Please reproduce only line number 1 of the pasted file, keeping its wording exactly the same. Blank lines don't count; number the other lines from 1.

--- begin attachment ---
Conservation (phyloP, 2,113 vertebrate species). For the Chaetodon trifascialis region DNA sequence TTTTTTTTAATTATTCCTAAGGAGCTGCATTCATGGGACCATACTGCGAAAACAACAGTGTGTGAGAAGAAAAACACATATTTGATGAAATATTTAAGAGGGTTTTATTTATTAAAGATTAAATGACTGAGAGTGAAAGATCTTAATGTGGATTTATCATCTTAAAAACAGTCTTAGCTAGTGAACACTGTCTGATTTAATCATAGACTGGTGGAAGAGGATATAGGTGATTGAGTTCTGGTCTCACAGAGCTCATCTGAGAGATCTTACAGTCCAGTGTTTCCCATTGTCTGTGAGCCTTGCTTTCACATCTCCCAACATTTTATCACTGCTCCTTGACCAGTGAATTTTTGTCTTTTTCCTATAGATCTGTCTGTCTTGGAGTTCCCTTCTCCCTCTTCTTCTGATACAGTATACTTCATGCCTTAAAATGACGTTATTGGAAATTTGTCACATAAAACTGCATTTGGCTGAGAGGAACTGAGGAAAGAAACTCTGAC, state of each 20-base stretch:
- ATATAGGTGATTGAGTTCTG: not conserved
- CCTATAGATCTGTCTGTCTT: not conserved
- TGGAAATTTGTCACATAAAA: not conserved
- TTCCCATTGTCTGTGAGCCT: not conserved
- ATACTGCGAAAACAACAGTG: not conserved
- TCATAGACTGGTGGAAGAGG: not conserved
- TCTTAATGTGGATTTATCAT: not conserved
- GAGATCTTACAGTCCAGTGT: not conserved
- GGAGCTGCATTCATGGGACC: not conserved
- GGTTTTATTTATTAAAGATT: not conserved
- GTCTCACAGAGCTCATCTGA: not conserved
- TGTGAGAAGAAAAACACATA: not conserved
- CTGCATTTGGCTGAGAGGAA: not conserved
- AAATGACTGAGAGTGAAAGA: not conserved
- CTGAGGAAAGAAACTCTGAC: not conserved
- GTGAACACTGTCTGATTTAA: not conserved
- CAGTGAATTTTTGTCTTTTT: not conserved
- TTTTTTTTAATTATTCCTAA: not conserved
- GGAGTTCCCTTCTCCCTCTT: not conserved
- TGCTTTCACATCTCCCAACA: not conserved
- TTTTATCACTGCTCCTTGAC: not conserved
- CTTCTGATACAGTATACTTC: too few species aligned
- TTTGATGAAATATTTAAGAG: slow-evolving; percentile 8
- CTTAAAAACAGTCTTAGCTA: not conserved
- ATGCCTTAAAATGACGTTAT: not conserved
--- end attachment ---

Conservation (phyloP, 2,113 vertebrate species). For the Chaetodon trifascialis region DNA sequence TTTTTTTTAATTATTCCTAAGGAGCTGCATTCATGGGACCATACTGCGAAAACAACAGTGTGTGAGAAGAAAAACACATATTTGATGAAATATTTAAGAGGGTTTTATTTATTAAAGATTAAATGACTGAGAGTGAAAGATCTTAATGTGGATTTATCATCTTAAAAACAGTCTTAGCTAGTGAACACTGTCTGATTTAATCATAGACTGGTGGAAGAGGATATAGGTGATTGAGTTCTGGTCTCACAGAGCTCATCTGAGAGATCTTACAGTCCAGTGTTTCCCATTGTCTGTGAGCCTTGCTTTCACATCTCCCAACATTTTATCACTGCTCCTTGACCAGTGAATTTTTGTCTTTTTCCTATAGATCTGTCTGTCTTGGAGTTCCCTTCTCCCTCTTCTTCTGATACAGTATACTTCATGCCTTAAAATGACGTTATTGGAAATTTGTCACATAAAACTGCATTTGGCTGAGAGGAACTGAGGAAAGAAACTCTGAC, state of each 20-base stretch: